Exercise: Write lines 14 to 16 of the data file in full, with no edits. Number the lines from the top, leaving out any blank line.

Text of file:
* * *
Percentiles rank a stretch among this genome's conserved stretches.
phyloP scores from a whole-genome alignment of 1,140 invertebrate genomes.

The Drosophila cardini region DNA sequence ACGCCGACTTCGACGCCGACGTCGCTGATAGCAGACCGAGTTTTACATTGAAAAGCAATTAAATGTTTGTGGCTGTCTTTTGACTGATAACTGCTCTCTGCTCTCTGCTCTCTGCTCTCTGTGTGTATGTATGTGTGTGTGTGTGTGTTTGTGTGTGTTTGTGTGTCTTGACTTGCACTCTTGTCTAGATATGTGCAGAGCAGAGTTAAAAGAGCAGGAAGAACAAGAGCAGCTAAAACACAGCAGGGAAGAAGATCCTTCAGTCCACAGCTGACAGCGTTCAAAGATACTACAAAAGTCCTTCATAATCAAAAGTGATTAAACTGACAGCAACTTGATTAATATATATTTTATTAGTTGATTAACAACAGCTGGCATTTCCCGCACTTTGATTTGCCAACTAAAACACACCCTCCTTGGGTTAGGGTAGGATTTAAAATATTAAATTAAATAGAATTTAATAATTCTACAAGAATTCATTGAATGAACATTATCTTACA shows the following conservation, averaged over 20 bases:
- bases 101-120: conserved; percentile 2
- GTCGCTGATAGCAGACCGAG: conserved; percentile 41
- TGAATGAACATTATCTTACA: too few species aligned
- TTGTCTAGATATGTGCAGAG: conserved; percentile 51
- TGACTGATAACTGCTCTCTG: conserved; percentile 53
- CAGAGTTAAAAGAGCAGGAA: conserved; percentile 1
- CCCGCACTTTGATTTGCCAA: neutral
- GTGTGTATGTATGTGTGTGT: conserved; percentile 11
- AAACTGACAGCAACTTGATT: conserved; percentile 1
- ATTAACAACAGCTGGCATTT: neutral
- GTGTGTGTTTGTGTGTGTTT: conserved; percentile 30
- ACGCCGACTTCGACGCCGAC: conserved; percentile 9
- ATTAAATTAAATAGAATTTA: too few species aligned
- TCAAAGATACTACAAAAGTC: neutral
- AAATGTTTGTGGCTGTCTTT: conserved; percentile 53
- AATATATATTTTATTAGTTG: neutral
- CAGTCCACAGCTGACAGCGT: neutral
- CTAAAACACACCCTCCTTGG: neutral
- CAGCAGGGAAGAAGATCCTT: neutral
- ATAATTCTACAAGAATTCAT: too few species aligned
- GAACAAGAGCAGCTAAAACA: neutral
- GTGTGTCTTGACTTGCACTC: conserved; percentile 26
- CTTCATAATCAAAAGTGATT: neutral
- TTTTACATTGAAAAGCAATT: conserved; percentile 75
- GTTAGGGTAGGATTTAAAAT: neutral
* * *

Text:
- GTGTGTGTTTGTGTGTGTTT: conserved; percentile 30
- ACGCCGACTTCGACGCCGAC: conserved; percentile 9
- ATTAAATTAAATAGAATTTA: too few species aligned